We also have also received positive feedback from outside leaders and organizations that have seen our job postings — and from people who have applied for jobs but were not hired. Our process “creates equity and humanity in a hiring process that can sometimes feel shaded or intentionally secretive,” one applicant told me. “I really appreciated the experience with Leading Edge and the interview process,” wrote another person we didn’t hire. “Regardless of the outcome, this process is very humanizing.”

Here are six important things we do differently now at Leading Edge.

Highlight skills, not credentials. We work hard to first understand and then communicate in the job posting what it will take to succeed in the job that is open. That means defining with crystal clarity what the person will do, whom the person will work with, and the skills and traits needed. We avoid asking for credentials like specific academic degrees or years of experience, because those aren’t the things we actually need, and requiring them might lead us to overlook amazing candidates or discourage some from applying. When we know the skills and traits we need, we put them into a rubric and evaluate candidates based on that rubric — not on random feelings or reactions we may have. That keeps us away from phrases like “not a cultural fit” or “my gut tells me …,” which are ways of staying trapped in bias and vagueness.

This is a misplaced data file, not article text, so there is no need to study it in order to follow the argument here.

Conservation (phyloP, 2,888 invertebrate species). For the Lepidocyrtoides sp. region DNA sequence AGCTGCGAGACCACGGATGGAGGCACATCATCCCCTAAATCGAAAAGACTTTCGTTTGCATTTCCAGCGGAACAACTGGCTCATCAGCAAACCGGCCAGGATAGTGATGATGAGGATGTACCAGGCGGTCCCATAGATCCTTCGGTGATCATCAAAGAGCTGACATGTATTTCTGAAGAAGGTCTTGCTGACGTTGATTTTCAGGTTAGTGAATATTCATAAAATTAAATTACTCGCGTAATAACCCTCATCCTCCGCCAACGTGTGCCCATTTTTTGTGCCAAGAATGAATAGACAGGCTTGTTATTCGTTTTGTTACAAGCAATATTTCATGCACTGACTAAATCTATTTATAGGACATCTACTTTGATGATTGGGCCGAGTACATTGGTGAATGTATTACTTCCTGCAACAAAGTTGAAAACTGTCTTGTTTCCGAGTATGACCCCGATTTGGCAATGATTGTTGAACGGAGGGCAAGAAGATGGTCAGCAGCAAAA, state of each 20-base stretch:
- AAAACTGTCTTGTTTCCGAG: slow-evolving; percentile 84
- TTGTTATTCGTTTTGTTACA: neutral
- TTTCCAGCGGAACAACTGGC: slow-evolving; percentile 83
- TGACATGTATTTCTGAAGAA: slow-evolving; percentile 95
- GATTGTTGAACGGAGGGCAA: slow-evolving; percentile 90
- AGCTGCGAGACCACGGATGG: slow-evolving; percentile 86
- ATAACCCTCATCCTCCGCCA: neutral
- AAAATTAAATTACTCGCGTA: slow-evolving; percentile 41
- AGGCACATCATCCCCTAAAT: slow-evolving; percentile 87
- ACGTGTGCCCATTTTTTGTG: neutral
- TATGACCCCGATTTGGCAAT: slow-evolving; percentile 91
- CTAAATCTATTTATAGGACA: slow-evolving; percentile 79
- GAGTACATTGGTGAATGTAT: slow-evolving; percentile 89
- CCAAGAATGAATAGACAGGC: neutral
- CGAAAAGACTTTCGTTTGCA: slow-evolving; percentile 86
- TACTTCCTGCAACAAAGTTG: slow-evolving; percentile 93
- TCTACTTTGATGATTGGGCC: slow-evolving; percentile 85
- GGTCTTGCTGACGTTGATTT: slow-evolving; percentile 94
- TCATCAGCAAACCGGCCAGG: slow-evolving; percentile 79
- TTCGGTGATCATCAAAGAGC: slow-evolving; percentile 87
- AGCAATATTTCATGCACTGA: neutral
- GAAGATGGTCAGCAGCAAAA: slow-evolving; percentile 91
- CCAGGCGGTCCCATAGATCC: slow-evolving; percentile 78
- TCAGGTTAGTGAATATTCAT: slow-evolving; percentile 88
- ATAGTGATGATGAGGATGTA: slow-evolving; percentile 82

Create job postings with all the information. Among the other basic details (full-time/part-time, location, skills, etc.), we always specify the salary range in our job postings, which goes a long way toward equity and ensuring that no one’s time is wasted. We give people much more than the minimum information.

We create an extensive FAQs document for every role and link to it the job posting. This keeps all applicants informed, democratizes access to information, and mitigates advantages for people who know the organization. Here’s one recent example of an FAQ. It shares information such as day-to-day role activities, what success looks like after one year, a little about the role’s supervisor, and even what might be challenging in the role.

It may seem a bit countercultural to be upfront about some of the “blemishes” in a job posting (e.g., a detail-oriented culture, periods of intense workload), but every job has challenges. It’s a sign of respect for candidates to reveal what ours are. Then, candidates can decide for themselves if they are willing and able to tackle these challenges.

We also clearly lay out each step of the process and the overall timeframe. We include a commitment to diversity, equity, and inclusion explicitly, and we try to be thoughtful about how the role might appeal across demographic groups (sometimes using external resources like Textio, which helps employers use more inclusive language). Beyond the explicit information we include, we also work hard to convey our organizational culture implicitly in the tone and voice of the job posting.